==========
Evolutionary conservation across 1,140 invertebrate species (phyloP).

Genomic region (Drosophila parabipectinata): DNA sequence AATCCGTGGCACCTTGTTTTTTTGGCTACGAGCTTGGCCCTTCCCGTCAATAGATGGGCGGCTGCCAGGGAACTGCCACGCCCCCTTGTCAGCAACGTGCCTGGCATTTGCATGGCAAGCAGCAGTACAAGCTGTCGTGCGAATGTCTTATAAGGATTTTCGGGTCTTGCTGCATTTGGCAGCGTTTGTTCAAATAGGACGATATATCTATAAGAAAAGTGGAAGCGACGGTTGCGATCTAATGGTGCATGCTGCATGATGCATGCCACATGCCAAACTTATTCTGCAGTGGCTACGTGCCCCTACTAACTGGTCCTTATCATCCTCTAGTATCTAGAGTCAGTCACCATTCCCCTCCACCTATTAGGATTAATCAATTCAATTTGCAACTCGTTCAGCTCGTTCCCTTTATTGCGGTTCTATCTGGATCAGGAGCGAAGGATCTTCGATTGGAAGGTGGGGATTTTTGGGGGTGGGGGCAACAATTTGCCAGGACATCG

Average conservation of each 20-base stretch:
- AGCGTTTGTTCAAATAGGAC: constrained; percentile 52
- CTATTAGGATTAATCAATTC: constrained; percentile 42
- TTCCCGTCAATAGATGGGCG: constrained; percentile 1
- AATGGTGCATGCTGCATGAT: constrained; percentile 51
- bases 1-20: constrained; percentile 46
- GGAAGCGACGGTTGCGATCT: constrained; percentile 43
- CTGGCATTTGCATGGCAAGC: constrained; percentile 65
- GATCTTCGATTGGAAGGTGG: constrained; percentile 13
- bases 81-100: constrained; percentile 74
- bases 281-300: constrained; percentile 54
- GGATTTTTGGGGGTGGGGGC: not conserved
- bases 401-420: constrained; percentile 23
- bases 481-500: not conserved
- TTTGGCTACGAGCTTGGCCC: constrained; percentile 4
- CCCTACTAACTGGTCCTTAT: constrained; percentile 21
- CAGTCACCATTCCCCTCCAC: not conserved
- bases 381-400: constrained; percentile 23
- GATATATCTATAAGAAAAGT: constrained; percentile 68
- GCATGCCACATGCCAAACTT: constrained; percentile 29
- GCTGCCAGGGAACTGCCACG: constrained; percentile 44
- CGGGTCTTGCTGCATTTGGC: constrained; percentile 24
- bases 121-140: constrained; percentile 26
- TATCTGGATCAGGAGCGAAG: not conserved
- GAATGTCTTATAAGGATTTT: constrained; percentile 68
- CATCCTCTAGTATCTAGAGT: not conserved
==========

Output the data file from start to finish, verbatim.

Evolutionary conservation across 1,140 invertebrate species (phyloP).

Genomic region (Drosophila parabipectinata): DNA sequence AATCCGTGGCACCTTGTTTTTTTGGCTACGAGCTTGGCCCTTCCCGTCAATAGATGGGCGGCTGCCAGGGAACTGCCACGCCCCCTTGTCAGCAACGTGCCTGGCATTTGCATGGCAAGCAGCAGTACAAGCTGTCGTGCGAATGTCTTATAAGGATTTTCGGGTCTTGCTGCATTTGGCAGCGTTTGTTCAAATAGGACGATATATCTATAAGAAAAGTGGAAGCGACGGTTGCGATCTAATGGTGCATGCTGCATGATGCATGCCACATGCCAAACTTATTCTGCAGTGGCTACGTGCCCCTACTAACTGGTCCTTATCATCCTCTAGTATCTAGAGTCAGTCACCATTCCCCTCCACCTATTAGGATTAATCAATTCAATTTGCAACTCGTTCAGCTCGTTCCCTTTATTGCGGTTCTATCTGGATCAGGAGCGAAGGATCTTCGATTGGAAGGTGGGGATTTTTGGGGGTGGGGGCAACAATTTGCCAGGACATCG

Average conservation of each 20-base stretch:
- AGCGTTTGTTCAAATAGGAC: constrained; percentile 52
- CTATTAGGATTAATCAATTC: constrained; percentile 42
- TTCCCGTCAATAGATGGGCG: constrained; percentile 1
- AATGGTGCATGCTGCATGAT: constrained; percentile 51
- bases 1-20: constrained; percentile 46
- GGAAGCGACGGTTGCGATCT: constrained; percentile 43
- CTGGCATTTGCATGGCAAGC: constrained; percentile 65
- GATCTTCGATTGGAAGGTGG: constrained; percentile 13
- bases 81-100: constrained; percentile 74
- bases 281-300: constrained; percentile 54
- GGATTTTTGGGGGTGGGGGC: not conserved
- bases 401-420: constrained; percentile 23
- bases 481-500: not conserved
- TTTGGCTACGAGCTTGGCCC: constrained; percentile 4
- CCCTACTAACTGGTCCTTAT: constrained; percentile 21
- CAGTCACCATTCCCCTCCAC: not conserved
- bases 381-400: constrained; percentile 23
- GATATATCTATAAGAAAAGT: constrained; percentile 68
- GCATGCCACATGCCAAACTT: constrained; percentile 29
- GCTGCCAGGGAACTGCCACG: constrained; percentile 44
- CGGGTCTTGCTGCATTTGGC: constrained; percentile 24
- bases 121-140: constrained; percentile 26
- TATCTGGATCAGGAGCGAAG: not conserved
- GAATGTCTTATAAGGATTTT: constrained; percentile 68
- CATCCTCTAGTATCTAGAGT: not conserved